Thursday, 24 July 2014

Digital in the talent acquisition process

I’ve been doing a really interesting case with a client recently, helping them to use digital to reduce their expenditure on third party recruiters and simultaneously increase the variety and quality of new recruits that they obtain. Here’s a few high level thoughts from the work…

The first - and perhaps most obvious – principle is that it’s time to treat employees and potential recruits like customers. Understand their archetypes and needs and engage them on their terms. Using classifieds or Linkedin only gets you to about half of the direct recruiting community and if you’re after graduates or under–35’s, you will need to think about how you use Facebook, Instagram and Twitter in combination. If you want scarce talent, you’ll need to seek them out on their own terms and be proactive in targeting them. 

Information in recruitment is now symmetrical and good people – hell, all people – are being constantly bombarded with interview offers thanks to a horde of recruitment consultants (sensibly) seeking to profit from the situation. Talent is scarce as the focus on creativity and outcomes in the digital economy means that people, rather than process are ever-more vital to the success of organisation. HR departments need new skills, such as content creation, digital marketing, data science and user-centric design in order to understand the capabilities of more diverse talent.

In light of these factors, the old model of HR, where talent acquisition is rolled into the general HR functions is perhaps nearing obsolescence. Instead it could be time to split the operating parts of the department, for example. reward and benefits from the strategic parts in the same way as digital teams are splitting the fast-moving innovation and product design components of IT from core infrastructure to make the former more business-centric and the latter more focused on efficiency.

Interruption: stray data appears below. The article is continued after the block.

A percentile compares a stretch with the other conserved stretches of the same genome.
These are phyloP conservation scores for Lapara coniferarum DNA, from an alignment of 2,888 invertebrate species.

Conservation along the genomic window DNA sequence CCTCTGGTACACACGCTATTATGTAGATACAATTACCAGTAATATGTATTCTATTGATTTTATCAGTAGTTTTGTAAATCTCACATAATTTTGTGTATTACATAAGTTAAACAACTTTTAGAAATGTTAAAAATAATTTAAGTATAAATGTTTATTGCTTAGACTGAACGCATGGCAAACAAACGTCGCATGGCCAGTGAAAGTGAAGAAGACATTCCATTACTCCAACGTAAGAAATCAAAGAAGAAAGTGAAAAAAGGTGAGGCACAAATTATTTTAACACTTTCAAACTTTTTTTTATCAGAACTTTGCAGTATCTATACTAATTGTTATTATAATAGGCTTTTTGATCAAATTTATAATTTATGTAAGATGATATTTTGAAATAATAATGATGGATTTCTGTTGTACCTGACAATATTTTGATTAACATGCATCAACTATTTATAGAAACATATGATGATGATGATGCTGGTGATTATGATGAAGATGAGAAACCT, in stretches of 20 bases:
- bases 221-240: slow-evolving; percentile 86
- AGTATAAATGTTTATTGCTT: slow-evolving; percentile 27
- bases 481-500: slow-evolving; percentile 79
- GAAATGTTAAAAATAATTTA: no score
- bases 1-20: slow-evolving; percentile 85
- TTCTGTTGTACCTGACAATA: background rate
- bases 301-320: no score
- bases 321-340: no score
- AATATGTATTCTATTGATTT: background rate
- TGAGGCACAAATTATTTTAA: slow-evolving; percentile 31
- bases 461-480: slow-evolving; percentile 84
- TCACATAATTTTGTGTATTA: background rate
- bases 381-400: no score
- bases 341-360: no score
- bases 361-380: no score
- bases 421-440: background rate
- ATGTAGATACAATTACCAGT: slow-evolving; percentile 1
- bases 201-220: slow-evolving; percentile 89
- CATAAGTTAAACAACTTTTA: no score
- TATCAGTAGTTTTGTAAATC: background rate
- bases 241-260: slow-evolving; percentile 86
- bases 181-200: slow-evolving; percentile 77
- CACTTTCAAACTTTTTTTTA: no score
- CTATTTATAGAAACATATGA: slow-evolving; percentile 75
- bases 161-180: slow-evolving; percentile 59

The strategic talent function would  align the organisation, talent and culture of the business to the corporate strategy and then work with other parts of the business to trial novel ways of identifying, measuring, selecting and deploying people in the organisation. Philosophies like test-and-learn, agile and lean start up can be applied by this team to enable growth. Targets and governance should be set more like those of a Product Commercialisation Business than of a traditional HR function. Doing it this way also enables the operating functions of HR to be more effective as they can focus on enhanced efficiency of known processes and bedding any new ones that come out of the more strategic team into common practice.

This splitting of functions is a consequence of moving to a more measurable, outcome-based way of working. With less emphasis on hierarchy, completely transparent objectives and easier inter-operability of teams it’s fine to have small pockets of real specialism. 

There is an immediate question for me about how those teams are assembled though. Traditionally you’d have reporting lines and human hierarchies to organise the business. The most logical way for the digital business to be structured is as a collection of spans of control, arranged in a hierarchy of outcomes.

If this sounds like management gobbledegook, that’s because I haven’t really got my head around how to create it in practice! What I’m trying to remove is the large group of people that are employed to manage the hierarchy of a business rather than the outcomes the business needs in order to win. Clearly I haven’t come up with the answer yet… and this head cold isn’t helping!

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